Rinsho Shinkeigaku (Clinical Neurology)

Symposium 28

Motor axonal excitability properties are strong predictors for survival in amyotrophic lateral sclerosis

Kazuaki Kanai, M.D., Kazumoto Shibuya, M.D. and Satoshi Kuwabara, M.D.

Department of Neurology, Graduate School of Medicine, Chiba University

Fasciculation is a characteristic feature of ALS. Nerve excitability studies have shown increased persistent sodium currents and reduced potassium currents in motor axons of ALS patients, both of which lead to axonal hyperexcitability and thereby generation of fasciculations. The present study was undertaken to investigate whether abnormal axonal excitability indices are correlated with survival in ALS patients. A total of 112 consecutive patients with sporadic ALS were followed-up until endpoint (death or tracheostomy). Univariate analyses revealed longer strength-duration time constant (SDTC) was associated with a shorter survival. In multivariate analyses using the Cox proportional hazard model, onset age>60 years and longer SDTC were strong predictors of shorter survival. Assuming that SDTC depends on nodal persistent sodium conductances, our results showed that an increased persistent sodium current is strong and independent predictor for short survival of ALS patients. These findings support the hypothesis that membrane hyperexcitability would contribute to motor neuronal death in ALS.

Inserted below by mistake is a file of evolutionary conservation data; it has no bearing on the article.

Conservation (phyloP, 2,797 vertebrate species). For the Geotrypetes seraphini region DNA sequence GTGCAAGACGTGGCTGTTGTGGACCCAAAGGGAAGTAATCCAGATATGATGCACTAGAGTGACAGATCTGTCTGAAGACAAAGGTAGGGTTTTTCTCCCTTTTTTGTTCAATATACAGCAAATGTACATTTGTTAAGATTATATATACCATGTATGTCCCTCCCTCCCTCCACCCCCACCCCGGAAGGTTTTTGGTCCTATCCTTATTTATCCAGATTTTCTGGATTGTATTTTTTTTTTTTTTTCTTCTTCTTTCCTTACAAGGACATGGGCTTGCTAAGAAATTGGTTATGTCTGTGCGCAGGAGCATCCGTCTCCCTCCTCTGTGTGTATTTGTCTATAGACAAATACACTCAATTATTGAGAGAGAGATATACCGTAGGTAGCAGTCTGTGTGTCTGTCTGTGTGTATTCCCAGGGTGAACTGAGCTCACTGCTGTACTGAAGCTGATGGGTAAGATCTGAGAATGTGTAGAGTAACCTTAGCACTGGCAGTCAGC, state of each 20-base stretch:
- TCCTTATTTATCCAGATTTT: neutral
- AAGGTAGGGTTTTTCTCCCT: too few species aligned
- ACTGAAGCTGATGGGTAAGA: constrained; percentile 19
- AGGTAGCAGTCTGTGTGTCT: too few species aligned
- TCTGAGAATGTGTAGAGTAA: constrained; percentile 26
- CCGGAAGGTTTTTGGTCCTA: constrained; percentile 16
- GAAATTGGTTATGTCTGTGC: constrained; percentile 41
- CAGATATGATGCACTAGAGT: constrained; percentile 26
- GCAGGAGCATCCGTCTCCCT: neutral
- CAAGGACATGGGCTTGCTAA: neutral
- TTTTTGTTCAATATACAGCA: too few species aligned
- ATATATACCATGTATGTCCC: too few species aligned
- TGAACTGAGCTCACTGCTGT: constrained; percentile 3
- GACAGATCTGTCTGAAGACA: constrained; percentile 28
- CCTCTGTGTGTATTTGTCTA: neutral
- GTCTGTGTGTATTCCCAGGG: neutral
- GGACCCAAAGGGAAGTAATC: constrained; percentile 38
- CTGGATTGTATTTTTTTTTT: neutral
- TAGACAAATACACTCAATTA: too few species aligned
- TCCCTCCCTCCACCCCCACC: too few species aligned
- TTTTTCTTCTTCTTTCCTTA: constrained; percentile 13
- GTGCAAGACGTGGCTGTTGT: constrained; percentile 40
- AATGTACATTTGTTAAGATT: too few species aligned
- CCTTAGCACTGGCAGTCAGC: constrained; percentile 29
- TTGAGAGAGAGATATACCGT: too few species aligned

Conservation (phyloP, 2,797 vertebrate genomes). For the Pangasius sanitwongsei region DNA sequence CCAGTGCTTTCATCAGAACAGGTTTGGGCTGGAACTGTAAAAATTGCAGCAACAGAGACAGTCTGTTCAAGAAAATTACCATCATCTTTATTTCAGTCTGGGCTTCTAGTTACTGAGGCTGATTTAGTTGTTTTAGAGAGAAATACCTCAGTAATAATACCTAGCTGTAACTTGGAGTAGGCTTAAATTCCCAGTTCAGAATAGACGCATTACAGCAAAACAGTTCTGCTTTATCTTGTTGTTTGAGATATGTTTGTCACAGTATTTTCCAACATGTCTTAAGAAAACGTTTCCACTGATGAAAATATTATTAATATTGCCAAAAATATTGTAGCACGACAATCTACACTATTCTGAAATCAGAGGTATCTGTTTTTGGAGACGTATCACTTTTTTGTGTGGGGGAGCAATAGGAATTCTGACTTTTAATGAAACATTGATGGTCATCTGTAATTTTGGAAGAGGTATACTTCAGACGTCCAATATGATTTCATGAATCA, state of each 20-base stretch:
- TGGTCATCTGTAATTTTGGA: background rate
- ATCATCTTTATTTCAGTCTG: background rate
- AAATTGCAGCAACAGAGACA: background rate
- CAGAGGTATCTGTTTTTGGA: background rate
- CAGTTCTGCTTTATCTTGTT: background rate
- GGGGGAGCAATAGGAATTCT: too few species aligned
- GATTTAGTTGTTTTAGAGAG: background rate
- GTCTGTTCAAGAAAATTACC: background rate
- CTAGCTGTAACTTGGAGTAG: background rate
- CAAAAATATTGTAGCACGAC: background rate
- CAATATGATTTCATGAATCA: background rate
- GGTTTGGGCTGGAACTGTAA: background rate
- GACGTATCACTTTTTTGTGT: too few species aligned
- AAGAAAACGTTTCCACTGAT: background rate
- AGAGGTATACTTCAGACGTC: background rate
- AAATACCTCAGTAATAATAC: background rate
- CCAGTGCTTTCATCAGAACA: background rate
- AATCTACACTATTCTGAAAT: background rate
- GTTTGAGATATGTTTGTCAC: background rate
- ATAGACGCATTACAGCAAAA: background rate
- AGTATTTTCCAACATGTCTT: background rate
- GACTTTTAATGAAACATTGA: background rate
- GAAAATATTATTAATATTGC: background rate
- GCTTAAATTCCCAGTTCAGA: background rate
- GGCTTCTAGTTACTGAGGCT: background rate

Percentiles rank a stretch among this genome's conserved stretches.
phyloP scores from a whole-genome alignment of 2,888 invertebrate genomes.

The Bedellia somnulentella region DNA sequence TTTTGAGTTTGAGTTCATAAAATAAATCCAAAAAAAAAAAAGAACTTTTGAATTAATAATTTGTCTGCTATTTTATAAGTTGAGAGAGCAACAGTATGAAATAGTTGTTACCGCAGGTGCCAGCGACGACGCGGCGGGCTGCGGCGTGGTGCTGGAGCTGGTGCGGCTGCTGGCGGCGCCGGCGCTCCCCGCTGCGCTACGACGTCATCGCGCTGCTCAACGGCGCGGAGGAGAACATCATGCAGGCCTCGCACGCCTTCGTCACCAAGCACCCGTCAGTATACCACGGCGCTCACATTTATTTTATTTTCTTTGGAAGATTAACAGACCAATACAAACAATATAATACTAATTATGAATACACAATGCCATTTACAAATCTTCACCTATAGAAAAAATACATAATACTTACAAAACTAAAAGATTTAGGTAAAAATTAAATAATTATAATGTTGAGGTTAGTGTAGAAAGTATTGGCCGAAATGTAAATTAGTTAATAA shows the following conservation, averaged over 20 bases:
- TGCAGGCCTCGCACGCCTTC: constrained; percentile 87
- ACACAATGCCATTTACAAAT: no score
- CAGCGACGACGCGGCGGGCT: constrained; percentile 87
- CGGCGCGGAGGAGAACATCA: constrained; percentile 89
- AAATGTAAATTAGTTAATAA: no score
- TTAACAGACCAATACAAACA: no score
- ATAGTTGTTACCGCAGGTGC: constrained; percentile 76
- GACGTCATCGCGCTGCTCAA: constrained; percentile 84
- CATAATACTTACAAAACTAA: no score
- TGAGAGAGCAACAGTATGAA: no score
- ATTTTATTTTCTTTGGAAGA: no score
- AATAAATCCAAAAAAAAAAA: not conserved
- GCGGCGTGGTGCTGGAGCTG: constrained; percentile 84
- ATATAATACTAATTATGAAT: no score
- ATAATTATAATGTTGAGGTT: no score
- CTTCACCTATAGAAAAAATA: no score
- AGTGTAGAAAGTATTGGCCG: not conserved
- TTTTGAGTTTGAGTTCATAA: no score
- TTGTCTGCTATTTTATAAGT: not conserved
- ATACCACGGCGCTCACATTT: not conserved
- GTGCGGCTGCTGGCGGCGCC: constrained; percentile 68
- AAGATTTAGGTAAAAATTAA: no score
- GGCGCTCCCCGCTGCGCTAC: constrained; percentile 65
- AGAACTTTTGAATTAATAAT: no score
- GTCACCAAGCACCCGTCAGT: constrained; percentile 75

Full Text of this Article in Japanese PDF (118K)

(CLINICA NEUROL, 51: 1118|1119, 2011)
key words: Amyotrophic lateral sclerosis, prognosis, axonal excitability measurements, hyperexcitability

(Received: 20-May-11)